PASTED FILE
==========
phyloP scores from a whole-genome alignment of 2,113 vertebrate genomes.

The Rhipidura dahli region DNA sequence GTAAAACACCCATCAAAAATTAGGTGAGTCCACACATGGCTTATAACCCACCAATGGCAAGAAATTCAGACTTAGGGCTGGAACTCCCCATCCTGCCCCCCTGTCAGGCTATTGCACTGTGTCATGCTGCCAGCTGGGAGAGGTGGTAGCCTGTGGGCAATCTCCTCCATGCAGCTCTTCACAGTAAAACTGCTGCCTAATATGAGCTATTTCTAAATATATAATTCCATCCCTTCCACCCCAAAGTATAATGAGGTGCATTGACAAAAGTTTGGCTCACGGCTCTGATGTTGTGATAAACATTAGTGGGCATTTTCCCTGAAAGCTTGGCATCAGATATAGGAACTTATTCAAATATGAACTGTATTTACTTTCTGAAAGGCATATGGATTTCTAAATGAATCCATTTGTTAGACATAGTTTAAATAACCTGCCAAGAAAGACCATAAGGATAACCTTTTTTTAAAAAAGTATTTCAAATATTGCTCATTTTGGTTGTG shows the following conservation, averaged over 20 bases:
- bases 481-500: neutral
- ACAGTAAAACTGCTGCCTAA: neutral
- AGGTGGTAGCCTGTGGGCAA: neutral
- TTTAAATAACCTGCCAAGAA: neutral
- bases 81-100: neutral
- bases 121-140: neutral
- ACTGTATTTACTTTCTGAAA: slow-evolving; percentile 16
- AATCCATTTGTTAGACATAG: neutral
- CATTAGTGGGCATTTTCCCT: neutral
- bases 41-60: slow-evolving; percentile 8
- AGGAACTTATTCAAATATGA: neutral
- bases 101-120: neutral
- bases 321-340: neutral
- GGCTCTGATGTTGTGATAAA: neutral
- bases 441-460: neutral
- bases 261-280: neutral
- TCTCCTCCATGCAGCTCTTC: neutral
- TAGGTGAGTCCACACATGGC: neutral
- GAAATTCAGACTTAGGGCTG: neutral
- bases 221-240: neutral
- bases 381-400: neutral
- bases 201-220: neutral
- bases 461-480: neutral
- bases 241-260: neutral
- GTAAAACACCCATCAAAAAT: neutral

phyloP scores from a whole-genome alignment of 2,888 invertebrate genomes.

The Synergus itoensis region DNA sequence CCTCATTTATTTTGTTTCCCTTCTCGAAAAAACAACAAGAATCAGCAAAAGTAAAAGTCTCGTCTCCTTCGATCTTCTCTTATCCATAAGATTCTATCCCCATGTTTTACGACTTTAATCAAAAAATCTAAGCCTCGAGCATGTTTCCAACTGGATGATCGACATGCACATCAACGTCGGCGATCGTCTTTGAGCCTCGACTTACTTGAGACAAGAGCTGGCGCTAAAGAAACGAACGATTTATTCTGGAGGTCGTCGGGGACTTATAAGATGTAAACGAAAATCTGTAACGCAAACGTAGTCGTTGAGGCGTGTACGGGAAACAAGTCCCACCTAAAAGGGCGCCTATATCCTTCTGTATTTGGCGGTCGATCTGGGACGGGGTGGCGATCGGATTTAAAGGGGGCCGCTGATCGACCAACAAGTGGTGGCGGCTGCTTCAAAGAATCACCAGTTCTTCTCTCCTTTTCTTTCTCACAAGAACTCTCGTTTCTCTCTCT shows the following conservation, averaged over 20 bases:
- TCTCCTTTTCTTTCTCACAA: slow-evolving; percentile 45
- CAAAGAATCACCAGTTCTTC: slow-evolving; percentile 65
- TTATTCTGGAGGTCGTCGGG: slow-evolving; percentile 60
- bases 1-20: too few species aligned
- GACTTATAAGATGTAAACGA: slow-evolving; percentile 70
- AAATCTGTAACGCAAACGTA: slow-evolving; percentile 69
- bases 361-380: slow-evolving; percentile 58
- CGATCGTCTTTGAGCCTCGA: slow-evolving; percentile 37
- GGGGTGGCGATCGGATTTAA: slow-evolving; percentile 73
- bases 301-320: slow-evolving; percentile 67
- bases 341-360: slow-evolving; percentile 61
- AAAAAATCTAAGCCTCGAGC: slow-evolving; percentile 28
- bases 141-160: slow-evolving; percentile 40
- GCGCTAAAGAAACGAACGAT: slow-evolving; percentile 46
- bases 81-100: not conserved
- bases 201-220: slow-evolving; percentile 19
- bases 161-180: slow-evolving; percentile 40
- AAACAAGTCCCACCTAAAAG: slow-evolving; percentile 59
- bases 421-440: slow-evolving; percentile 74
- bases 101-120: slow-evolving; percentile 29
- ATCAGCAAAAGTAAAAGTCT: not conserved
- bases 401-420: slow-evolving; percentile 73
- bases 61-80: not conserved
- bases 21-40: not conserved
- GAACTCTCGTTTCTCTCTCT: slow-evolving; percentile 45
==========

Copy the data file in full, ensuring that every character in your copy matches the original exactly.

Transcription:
phyloP scores from a whole-genome alignment of 2,113 vertebrate genomes.

The Rhipidura dahli region DNA sequence GTAAAACACCCATCAAAAATTAGGTGAGTCCACACATGGCTTATAACCCACCAATGGCAAGAAATTCAGACTTAGGGCTGGAACTCCCCATCCTGCCCCCCTGTCAGGCTATTGCACTGTGTCATGCTGCCAGCTGGGAGAGGTGGTAGCCTGTGGGCAATCTCCTCCATGCAGCTCTTCACAGTAAAACTGCTGCCTAATATGAGCTATTTCTAAATATATAATTCCATCCCTTCCACCCCAAAGTATAATGAGGTGCATTGACAAAAGTTTGGCTCACGGCTCTGATGTTGTGATAAACATTAGTGGGCATTTTCCCTGAAAGCTTGGCATCAGATATAGGAACTTATTCAAATATGAACTGTATTTACTTTCTGAAAGGCATATGGATTTCTAAATGAATCCATTTGTTAGACATAGTTTAAATAACCTGCCAAGAAAGACCATAAGGATAACCTTTTTTTAAAAAAGTATTTCAAATATTGCTCATTTTGGTTGTG shows the following conservation, averaged over 20 bases:
- bases 481-500: neutral
- ACAGTAAAACTGCTGCCTAA: neutral
- AGGTGGTAGCCTGTGGGCAA: neutral
- TTTAAATAACCTGCCAAGAA: neutral
- bases 81-100: neutral
- bases 121-140: neutral
- ACTGTATTTACTTTCTGAAA: slow-evolving; percentile 16
- AATCCATTTGTTAGACATAG: neutral
- CATTAGTGGGCATTTTCCCT: neutral
- bases 41-60: slow-evolving; percentile 8
- AGGAACTTATTCAAATATGA: neutral
- bases 101-120: neutral
- bases 321-340: neutral
- GGCTCTGATGTTGTGATAAA: neutral
- bases 441-460: neutral
- bases 261-280: neutral
- TCTCCTCCATGCAGCTCTTC: neutral
- TAGGTGAGTCCACACATGGC: neutral
- GAAATTCAGACTTAGGGCTG: neutral
- bases 221-240: neutral
- bases 381-400: neutral
- bases 201-220: neutral
- bases 461-480: neutral
- bases 241-260: neutral
- GTAAAACACCCATCAAAAAT: neutral

phyloP scores from a whole-genome alignment of 2,888 invertebrate genomes.

The Synergus itoensis region DNA sequence CCTCATTTATTTTGTTTCCCTTCTCGAAAAAACAACAAGAATCAGCAAAAGTAAAAGTCTCGTCTCCTTCGATCTTCTCTTATCCATAAGATTCTATCCCCATGTTTTACGACTTTAATCAAAAAATCTAAGCCTCGAGCATGTTTCCAACTGGATGATCGACATGCACATCAACGTCGGCGATCGTCTTTGAGCCTCGACTTACTTGAGACAAGAGCTGGCGCTAAAGAAACGAACGATTTATTCTGGAGGTCGTCGGGGACTTATAAGATGTAAACGAAAATCTGTAACGCAAACGTAGTCGTTGAGGCGTGTACGGGAAACAAGTCCCACCTAAAAGGGCGCCTATATCCTTCTGTATTTGGCGGTCGATCTGGGACGGGGTGGCGATCGGATTTAAAGGGGGCCGCTGATCGACCAACAAGTGGTGGCGGCTGCTTCAAAGAATCACCAGTTCTTCTCTCCTTTTCTTTCTCACAAGAACTCTCGTTTCTCTCTCT shows the following conservation, averaged over 20 bases:
- TCTCCTTTTCTTTCTCACAA: slow-evolving; percentile 45
- CAAAGAATCACCAGTTCTTC: slow-evolving; percentile 65
- TTATTCTGGAGGTCGTCGGG: slow-evolving; percentile 60
- bases 1-20: too few species aligned
- GACTTATAAGATGTAAACGA: slow-evolving; percentile 70
- AAATCTGTAACGCAAACGTA: slow-evolving; percentile 69
- bases 361-380: slow-evolving; percentile 58
- CGATCGTCTTTGAGCCTCGA: slow-evolving; percentile 37
- GGGGTGGCGATCGGATTTAA: slow-evolving; percentile 73
- bases 301-320: slow-evolving; percentile 67
- bases 341-360: slow-evolving; percentile 61
- AAAAAATCTAAGCCTCGAGC: slow-evolving; percentile 28
- bases 141-160: slow-evolving; percentile 40
- GCGCTAAAGAAACGAACGAT: slow-evolving; percentile 46
- bases 81-100: not conserved
- bases 201-220: slow-evolving; percentile 19
- bases 161-180: slow-evolving; percentile 40
- AAACAAGTCCCACCTAAAAG: slow-evolving; percentile 59
- bases 421-440: slow-evolving; percentile 74
- bases 101-120: slow-evolving; percentile 29
- ATCAGCAAAAGTAAAAGTCT: not conserved
- bases 401-420: slow-evolving; percentile 73
- bases 61-80: not conserved
- bases 21-40: not conserved
- GAACTCTCGTTTCTCTCTCT: slow-evolving; percentile 45